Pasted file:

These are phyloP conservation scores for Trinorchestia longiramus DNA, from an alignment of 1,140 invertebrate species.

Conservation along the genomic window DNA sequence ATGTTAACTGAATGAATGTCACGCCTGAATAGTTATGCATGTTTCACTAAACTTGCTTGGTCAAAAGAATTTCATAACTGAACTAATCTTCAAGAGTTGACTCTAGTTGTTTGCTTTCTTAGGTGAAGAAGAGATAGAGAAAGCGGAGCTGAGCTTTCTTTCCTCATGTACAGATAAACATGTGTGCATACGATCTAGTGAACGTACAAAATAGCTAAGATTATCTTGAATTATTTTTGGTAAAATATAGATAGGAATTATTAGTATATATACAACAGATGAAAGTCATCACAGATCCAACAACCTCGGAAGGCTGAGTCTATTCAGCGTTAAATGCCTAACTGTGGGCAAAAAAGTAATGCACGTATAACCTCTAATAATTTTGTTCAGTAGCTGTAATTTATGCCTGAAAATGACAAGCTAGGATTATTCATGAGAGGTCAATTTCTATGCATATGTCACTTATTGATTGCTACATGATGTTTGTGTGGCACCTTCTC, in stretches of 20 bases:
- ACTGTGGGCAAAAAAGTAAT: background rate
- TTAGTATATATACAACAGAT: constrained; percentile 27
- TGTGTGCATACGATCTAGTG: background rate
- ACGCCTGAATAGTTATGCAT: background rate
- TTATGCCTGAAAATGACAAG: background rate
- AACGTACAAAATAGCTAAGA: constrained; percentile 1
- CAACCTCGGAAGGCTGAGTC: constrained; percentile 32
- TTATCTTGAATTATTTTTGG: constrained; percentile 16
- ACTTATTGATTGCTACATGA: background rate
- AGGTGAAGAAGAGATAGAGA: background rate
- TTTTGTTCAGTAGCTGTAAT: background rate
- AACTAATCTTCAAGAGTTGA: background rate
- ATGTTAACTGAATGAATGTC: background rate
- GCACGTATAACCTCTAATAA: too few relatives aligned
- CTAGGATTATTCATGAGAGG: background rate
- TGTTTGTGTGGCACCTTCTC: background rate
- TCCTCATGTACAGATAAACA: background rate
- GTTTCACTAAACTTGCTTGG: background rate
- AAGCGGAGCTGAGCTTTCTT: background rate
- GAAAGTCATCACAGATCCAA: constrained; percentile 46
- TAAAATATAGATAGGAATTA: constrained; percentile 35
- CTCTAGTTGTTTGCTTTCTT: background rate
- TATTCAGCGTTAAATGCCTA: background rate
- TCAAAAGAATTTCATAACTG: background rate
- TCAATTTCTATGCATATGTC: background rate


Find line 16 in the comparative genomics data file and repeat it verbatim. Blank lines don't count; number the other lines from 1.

- GCACGTATAACCTCTAATAA: too few relatives aligned